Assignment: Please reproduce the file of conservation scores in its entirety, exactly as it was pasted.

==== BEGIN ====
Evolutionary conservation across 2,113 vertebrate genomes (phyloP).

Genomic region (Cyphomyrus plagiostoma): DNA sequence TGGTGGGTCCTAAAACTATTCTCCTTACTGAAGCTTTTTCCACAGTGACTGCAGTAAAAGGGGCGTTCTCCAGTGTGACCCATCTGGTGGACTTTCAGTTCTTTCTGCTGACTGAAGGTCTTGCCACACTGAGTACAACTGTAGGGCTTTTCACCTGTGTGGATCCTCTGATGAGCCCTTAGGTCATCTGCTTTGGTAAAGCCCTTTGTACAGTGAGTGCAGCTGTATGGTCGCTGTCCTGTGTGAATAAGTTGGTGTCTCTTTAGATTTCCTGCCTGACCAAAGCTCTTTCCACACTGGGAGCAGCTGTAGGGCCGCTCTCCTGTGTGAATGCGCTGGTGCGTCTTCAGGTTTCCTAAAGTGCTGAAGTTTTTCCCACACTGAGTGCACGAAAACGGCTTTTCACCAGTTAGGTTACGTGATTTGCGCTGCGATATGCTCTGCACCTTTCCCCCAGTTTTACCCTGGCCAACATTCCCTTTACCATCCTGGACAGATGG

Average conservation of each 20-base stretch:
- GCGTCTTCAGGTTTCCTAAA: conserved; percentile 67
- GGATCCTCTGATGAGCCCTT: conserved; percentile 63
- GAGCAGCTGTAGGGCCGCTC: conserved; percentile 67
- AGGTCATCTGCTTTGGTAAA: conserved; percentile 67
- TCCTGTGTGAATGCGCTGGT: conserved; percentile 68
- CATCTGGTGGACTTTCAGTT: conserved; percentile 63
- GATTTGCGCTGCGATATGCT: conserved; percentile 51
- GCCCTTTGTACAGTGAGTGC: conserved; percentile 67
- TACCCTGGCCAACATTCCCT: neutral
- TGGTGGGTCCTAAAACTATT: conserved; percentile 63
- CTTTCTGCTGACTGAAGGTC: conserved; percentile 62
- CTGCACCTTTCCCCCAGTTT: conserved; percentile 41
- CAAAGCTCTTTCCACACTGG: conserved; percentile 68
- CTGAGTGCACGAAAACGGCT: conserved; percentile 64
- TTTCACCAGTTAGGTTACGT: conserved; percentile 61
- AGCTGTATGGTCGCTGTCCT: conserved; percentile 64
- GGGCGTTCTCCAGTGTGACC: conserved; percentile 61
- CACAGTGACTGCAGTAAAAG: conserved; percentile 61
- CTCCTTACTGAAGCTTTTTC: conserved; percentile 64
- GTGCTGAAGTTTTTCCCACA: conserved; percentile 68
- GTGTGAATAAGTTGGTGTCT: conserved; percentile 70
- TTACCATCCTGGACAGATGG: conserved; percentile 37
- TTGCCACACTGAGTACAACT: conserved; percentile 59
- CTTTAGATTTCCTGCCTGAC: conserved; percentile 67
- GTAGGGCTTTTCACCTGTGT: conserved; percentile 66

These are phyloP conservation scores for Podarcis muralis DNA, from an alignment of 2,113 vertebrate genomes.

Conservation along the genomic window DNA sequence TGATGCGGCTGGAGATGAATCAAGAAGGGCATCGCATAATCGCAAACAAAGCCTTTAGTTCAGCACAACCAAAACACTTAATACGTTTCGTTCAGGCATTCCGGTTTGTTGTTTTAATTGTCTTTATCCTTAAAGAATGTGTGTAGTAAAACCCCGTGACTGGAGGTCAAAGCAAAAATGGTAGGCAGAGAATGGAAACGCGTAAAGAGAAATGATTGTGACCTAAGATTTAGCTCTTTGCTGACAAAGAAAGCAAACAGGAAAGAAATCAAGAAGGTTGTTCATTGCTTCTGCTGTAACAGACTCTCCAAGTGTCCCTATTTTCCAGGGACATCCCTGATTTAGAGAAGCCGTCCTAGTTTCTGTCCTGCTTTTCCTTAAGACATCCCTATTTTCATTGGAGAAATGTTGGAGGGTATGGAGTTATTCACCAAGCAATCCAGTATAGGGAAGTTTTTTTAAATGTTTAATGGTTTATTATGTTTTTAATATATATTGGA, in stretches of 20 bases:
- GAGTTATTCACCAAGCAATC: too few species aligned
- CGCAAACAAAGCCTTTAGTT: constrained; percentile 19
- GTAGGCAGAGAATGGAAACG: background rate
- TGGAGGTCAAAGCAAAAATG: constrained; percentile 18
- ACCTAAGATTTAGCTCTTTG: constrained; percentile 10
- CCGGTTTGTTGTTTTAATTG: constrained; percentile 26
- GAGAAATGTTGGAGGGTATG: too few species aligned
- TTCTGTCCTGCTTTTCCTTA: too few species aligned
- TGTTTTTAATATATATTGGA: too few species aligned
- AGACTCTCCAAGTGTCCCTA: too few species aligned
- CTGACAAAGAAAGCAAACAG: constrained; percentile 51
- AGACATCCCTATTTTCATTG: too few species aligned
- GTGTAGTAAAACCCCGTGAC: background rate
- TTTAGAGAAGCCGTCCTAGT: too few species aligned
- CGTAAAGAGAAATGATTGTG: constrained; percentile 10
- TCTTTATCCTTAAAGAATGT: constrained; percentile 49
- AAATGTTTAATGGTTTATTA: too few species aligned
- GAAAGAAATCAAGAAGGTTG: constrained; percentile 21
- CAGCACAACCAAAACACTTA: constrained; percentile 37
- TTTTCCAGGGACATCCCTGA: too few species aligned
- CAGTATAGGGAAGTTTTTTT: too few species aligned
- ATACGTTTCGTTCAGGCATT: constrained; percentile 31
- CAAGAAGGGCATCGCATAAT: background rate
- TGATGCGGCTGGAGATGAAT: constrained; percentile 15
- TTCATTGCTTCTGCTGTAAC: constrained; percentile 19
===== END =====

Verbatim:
Evolutionary conservation across 2,113 vertebrate genomes (phyloP).

Genomic region (Cyphomyrus plagiostoma): DNA sequence TGGTGGGTCCTAAAACTATTCTCCTTACTGAAGCTTTTTCCACAGTGACTGCAGTAAAAGGGGCGTTCTCCAGTGTGACCCATCTGGTGGACTTTCAGTTCTTTCTGCTGACTGAAGGTCTTGCCACACTGAGTACAACTGTAGGGCTTTTCACCTGTGTGGATCCTCTGATGAGCCCTTAGGTCATCTGCTTTGGTAAAGCCCTTTGTACAGTGAGTGCAGCTGTATGGTCGCTGTCCTGTGTGAATAAGTTGGTGTCTCTTTAGATTTCCTGCCTGACCAAAGCTCTTTCCACACTGGGAGCAGCTGTAGGGCCGCTCTCCTGTGTGAATGCGCTGGTGCGTCTTCAGGTTTCCTAAAGTGCTGAAGTTTTTCCCACACTGAGTGCACGAAAACGGCTTTTCACCAGTTAGGTTACGTGATTTGCGCTGCGATATGCTCTGCACCTTTCCCCCAGTTTTACCCTGGCCAACATTCCCTTTACCATCCTGGACAGATGG

Average conservation of each 20-base stretch:
- GCGTCTTCAGGTTTCCTAAA: conserved; percentile 67
- GGATCCTCTGATGAGCCCTT: conserved; percentile 63
- GAGCAGCTGTAGGGCCGCTC: conserved; percentile 67
- AGGTCATCTGCTTTGGTAAA: conserved; percentile 67
- TCCTGTGTGAATGCGCTGGT: conserved; percentile 68
- CATCTGGTGGACTTTCAGTT: conserved; percentile 63
- GATTTGCGCTGCGATATGCT: conserved; percentile 51
- GCCCTTTGTACAGTGAGTGC: conserved; percentile 67
- TACCCTGGCCAACATTCCCT: neutral
- TGGTGGGTCCTAAAACTATT: conserved; percentile 63
- CTTTCTGCTGACTGAAGGTC: conserved; percentile 62
- CTGCACCTTTCCCCCAGTTT: conserved; percentile 41
- CAAAGCTCTTTCCACACTGG: conserved; percentile 68
- CTGAGTGCACGAAAACGGCT: conserved; percentile 64
- TTTCACCAGTTAGGTTACGT: conserved; percentile 61
- AGCTGTATGGTCGCTGTCCT: conserved; percentile 64
- GGGCGTTCTCCAGTGTGACC: conserved; percentile 61
- CACAGTGACTGCAGTAAAAG: conserved; percentile 61
- CTCCTTACTGAAGCTTTTTC: conserved; percentile 64
- GTGCTGAAGTTTTTCCCACA: conserved; percentile 68
- GTGTGAATAAGTTGGTGTCT: conserved; percentile 70
- TTACCATCCTGGACAGATGG: conserved; percentile 37
- TTGCCACACTGAGTACAACT: conserved; percentile 59
- CTTTAGATTTCCTGCCTGAC: conserved; percentile 67
- GTAGGGCTTTTCACCTGTGT: conserved; percentile 66

These are phyloP conservation scores for Podarcis muralis DNA, from an alignment of 2,113 vertebrate genomes.

Conservation along the genomic window DNA sequence TGATGCGGCTGGAGATGAATCAAGAAGGGCATCGCATAATCGCAAACAAAGCCTTTAGTTCAGCACAACCAAAACACTTAATACGTTTCGTTCAGGCATTCCGGTTTGTTGTTTTAATTGTCTTTATCCTTAAAGAATGTGTGTAGTAAAACCCCGTGACTGGAGGTCAAAGCAAAAATGGTAGGCAGAGAATGGAAACGCGTAAAGAGAAATGATTGTGACCTAAGATTTAGCTCTTTGCTGACAAAGAAAGCAAACAGGAAAGAAATCAAGAAGGTTGTTCATTGCTTCTGCTGTAACAGACTCTCCAAGTGTCCCTATTTTCCAGGGACATCCCTGATTTAGAGAAGCCGTCCTAGTTTCTGTCCTGCTTTTCCTTAAGACATCCCTATTTTCATTGGAGAAATGTTGGAGGGTATGGAGTTATTCACCAAGCAATCCAGTATAGGGAAGTTTTTTTAAATGTTTAATGGTTTATTATGTTTTTAATATATATTGGA, in stretches of 20 bases:
- GAGTTATTCACCAAGCAATC: too few species aligned
- CGCAAACAAAGCCTTTAGTT: constrained; percentile 19
- GTAGGCAGAGAATGGAAACG: background rate
- TGGAGGTCAAAGCAAAAATG: constrained; percentile 18
- ACCTAAGATTTAGCTCTTTG: constrained; percentile 10
- CCGGTTTGTTGTTTTAATTG: constrained; percentile 26
- GAGAAATGTTGGAGGGTATG: too few species aligned
- TTCTGTCCTGCTTTTCCTTA: too few species aligned
- TGTTTTTAATATATATTGGA: too few species aligned
- AGACTCTCCAAGTGTCCCTA: too few species aligned
- CTGACAAAGAAAGCAAACAG: constrained; percentile 51
- AGACATCCCTATTTTCATTG: too few species aligned
- GTGTAGTAAAACCCCGTGAC: background rate
- TTTAGAGAAGCCGTCCTAGT: too few species aligned
- CGTAAAGAGAAATGATTGTG: constrained; percentile 10
- TCTTTATCCTTAAAGAATGT: constrained; percentile 49
- AAATGTTTAATGGTTTATTA: too few species aligned
- GAAAGAAATCAAGAAGGTTG: constrained; percentile 21
- CAGCACAACCAAAACACTTA: constrained; percentile 37
- TTTTCCAGGGACATCCCTGA: too few species aligned
- CAGTATAGGGAAGTTTTTTT: too few species aligned
- ATACGTTTCGTTCAGGCATT: constrained; percentile 31
- CAAGAAGGGCATCGCATAAT: background rate
- TGATGCGGCTGGAGATGAAT: constrained; percentile 15
- TTCATTGCTTCTGCTGTAAC: constrained; percentile 19